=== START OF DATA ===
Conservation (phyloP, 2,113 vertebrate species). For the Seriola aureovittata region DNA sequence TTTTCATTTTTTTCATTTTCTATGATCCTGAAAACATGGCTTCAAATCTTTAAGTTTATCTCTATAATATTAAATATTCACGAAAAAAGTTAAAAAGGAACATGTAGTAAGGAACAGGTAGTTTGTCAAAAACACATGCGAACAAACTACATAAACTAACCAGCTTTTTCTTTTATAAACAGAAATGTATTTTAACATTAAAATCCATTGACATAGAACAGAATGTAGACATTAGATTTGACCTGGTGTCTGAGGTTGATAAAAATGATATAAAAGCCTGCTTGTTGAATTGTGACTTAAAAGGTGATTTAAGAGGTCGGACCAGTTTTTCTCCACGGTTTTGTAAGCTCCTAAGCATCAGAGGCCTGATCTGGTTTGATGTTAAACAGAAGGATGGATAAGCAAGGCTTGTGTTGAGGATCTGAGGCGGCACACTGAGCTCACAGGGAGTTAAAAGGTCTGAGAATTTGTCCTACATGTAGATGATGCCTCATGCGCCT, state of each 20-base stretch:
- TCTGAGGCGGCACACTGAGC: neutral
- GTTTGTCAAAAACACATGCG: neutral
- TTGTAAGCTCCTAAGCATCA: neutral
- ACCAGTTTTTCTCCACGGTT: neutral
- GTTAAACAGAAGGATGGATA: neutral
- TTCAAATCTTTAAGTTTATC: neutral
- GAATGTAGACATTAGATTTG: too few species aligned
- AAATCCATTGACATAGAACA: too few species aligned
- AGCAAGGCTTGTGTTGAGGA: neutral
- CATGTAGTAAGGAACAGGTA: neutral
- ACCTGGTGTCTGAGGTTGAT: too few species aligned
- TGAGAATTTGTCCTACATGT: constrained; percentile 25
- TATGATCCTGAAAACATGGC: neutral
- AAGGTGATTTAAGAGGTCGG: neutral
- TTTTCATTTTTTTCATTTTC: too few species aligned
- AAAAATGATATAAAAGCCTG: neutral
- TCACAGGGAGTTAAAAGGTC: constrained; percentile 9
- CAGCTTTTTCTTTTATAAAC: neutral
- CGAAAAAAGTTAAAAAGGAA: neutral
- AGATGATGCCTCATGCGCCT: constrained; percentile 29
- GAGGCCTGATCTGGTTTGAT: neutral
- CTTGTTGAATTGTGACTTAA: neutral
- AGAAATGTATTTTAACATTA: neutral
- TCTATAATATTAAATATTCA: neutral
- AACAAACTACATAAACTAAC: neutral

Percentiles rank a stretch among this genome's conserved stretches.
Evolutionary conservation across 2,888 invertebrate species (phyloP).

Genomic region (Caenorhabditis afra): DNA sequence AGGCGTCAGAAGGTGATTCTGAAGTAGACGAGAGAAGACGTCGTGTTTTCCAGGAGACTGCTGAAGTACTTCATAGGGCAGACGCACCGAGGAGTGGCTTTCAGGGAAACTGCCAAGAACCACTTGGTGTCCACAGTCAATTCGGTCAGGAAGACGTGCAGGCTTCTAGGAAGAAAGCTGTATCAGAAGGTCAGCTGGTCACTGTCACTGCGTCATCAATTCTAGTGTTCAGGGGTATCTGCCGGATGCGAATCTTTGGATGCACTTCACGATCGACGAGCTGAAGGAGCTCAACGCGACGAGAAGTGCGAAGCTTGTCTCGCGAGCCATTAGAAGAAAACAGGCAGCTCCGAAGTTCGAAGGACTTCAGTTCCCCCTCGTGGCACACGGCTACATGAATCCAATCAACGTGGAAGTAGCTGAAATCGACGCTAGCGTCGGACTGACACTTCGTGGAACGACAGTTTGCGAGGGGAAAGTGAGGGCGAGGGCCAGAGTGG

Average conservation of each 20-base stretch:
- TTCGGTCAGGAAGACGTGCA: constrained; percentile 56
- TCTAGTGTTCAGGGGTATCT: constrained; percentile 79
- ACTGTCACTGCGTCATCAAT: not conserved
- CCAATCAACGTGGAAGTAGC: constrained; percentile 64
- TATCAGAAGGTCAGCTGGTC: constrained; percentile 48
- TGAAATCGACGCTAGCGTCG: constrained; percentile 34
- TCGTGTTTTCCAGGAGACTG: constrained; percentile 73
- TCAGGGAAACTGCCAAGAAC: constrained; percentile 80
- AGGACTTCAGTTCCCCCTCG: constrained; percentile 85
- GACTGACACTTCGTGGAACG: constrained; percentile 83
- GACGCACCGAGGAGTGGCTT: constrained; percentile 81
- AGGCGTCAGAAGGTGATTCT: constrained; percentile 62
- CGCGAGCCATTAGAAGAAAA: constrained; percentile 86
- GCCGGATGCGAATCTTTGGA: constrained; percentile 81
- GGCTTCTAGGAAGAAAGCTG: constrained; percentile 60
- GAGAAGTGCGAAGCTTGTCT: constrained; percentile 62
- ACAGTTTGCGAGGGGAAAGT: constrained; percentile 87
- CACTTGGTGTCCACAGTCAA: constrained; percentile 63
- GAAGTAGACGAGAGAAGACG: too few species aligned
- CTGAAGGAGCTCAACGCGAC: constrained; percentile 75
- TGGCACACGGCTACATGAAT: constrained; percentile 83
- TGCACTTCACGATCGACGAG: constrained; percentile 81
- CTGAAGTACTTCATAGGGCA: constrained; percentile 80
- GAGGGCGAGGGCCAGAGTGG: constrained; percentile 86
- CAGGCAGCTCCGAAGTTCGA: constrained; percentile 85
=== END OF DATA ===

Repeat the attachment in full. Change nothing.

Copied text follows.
Conservation (phyloP, 2,113 vertebrate species). For the Seriola aureovittata region DNA sequence TTTTCATTTTTTTCATTTTCTATGATCCTGAAAACATGGCTTCAAATCTTTAAGTTTATCTCTATAATATTAAATATTCACGAAAAAAGTTAAAAAGGAACATGTAGTAAGGAACAGGTAGTTTGTCAAAAACACATGCGAACAAACTACATAAACTAACCAGCTTTTTCTTTTATAAACAGAAATGTATTTTAACATTAAAATCCATTGACATAGAACAGAATGTAGACATTAGATTTGACCTGGTGTCTGAGGTTGATAAAAATGATATAAAAGCCTGCTTGTTGAATTGTGACTTAAAAGGTGATTTAAGAGGTCGGACCAGTTTTTCTCCACGGTTTTGTAAGCTCCTAAGCATCAGAGGCCTGATCTGGTTTGATGTTAAACAGAAGGATGGATAAGCAAGGCTTGTGTTGAGGATCTGAGGCGGCACACTGAGCTCACAGGGAGTTAAAAGGTCTGAGAATTTGTCCTACATGTAGATGATGCCTCATGCGCCT, state of each 20-base stretch:
- TCTGAGGCGGCACACTGAGC: neutral
- GTTTGTCAAAAACACATGCG: neutral
- TTGTAAGCTCCTAAGCATCA: neutral
- ACCAGTTTTTCTCCACGGTT: neutral
- GTTAAACAGAAGGATGGATA: neutral
- TTCAAATCTTTAAGTTTATC: neutral
- GAATGTAGACATTAGATTTG: too few species aligned
- AAATCCATTGACATAGAACA: too few species aligned
- AGCAAGGCTTGTGTTGAGGA: neutral
- CATGTAGTAAGGAACAGGTA: neutral
- ACCTGGTGTCTGAGGTTGAT: too few species aligned
- TGAGAATTTGTCCTACATGT: constrained; percentile 25
- TATGATCCTGAAAACATGGC: neutral
- AAGGTGATTTAAGAGGTCGG: neutral
- TTTTCATTTTTTTCATTTTC: too few species aligned
- AAAAATGATATAAAAGCCTG: neutral
- TCACAGGGAGTTAAAAGGTC: constrained; percentile 9
- CAGCTTTTTCTTTTATAAAC: neutral
- CGAAAAAAGTTAAAAAGGAA: neutral
- AGATGATGCCTCATGCGCCT: constrained; percentile 29
- GAGGCCTGATCTGGTTTGAT: neutral
- CTTGTTGAATTGTGACTTAA: neutral
- AGAAATGTATTTTAACATTA: neutral
- TCTATAATATTAAATATTCA: neutral
- AACAAACTACATAAACTAAC: neutral

Percentiles rank a stretch among this genome's conserved stretches.
Evolutionary conservation across 2,888 invertebrate species (phyloP).

Genomic region (Caenorhabditis afra): DNA sequence AGGCGTCAGAAGGTGATTCTGAAGTAGACGAGAGAAGACGTCGTGTTTTCCAGGAGACTGCTGAAGTACTTCATAGGGCAGACGCACCGAGGAGTGGCTTTCAGGGAAACTGCCAAGAACCACTTGGTGTCCACAGTCAATTCGGTCAGGAAGACGTGCAGGCTTCTAGGAAGAAAGCTGTATCAGAAGGTCAGCTGGTCACTGTCACTGCGTCATCAATTCTAGTGTTCAGGGGTATCTGCCGGATGCGAATCTTTGGATGCACTTCACGATCGACGAGCTGAAGGAGCTCAACGCGACGAGAAGTGCGAAGCTTGTCTCGCGAGCCATTAGAAGAAAACAGGCAGCTCCGAAGTTCGAAGGACTTCAGTTCCCCCTCGTGGCACACGGCTACATGAATCCAATCAACGTGGAAGTAGCTGAAATCGACGCTAGCGTCGGACTGACACTTCGTGGAACGACAGTTTGCGAGGGGAAAGTGAGGGCGAGGGCCAGAGTGG

Average conservation of each 20-base stretch:
- TTCGGTCAGGAAGACGTGCA: constrained; percentile 56
- TCTAGTGTTCAGGGGTATCT: constrained; percentile 79
- ACTGTCACTGCGTCATCAAT: not conserved
- CCAATCAACGTGGAAGTAGC: constrained; percentile 64
- TATCAGAAGGTCAGCTGGTC: constrained; percentile 48
- TGAAATCGACGCTAGCGTCG: constrained; percentile 34
- TCGTGTTTTCCAGGAGACTG: constrained; percentile 73
- TCAGGGAAACTGCCAAGAAC: constrained; percentile 80
- AGGACTTCAGTTCCCCCTCG: constrained; percentile 85
- GACTGACACTTCGTGGAACG: constrained; percentile 83
- GACGCACCGAGGAGTGGCTT: constrained; percentile 81
- AGGCGTCAGAAGGTGATTCT: constrained; percentile 62
- CGCGAGCCATTAGAAGAAAA: constrained; percentile 86
- GCCGGATGCGAATCTTTGGA: constrained; percentile 81
- GGCTTCTAGGAAGAAAGCTG: constrained; percentile 60
- GAGAAGTGCGAAGCTTGTCT: constrained; percentile 62
- ACAGTTTGCGAGGGGAAAGT: constrained; percentile 87
- CACTTGGTGTCCACAGTCAA: constrained; percentile 63
- GAAGTAGACGAGAGAAGACG: too few species aligned
- CTGAAGGAGCTCAACGCGAC: constrained; percentile 75
- TGGCACACGGCTACATGAAT: constrained; percentile 83
- TGCACTTCACGATCGACGAG: constrained; percentile 81
- CTGAAGTACTTCATAGGGCA: constrained; percentile 80
- GAGGGCGAGGGCCAGAGTGG: constrained; percentile 86
- CAGGCAGCTCCGAAGTTCGA: constrained; percentile 85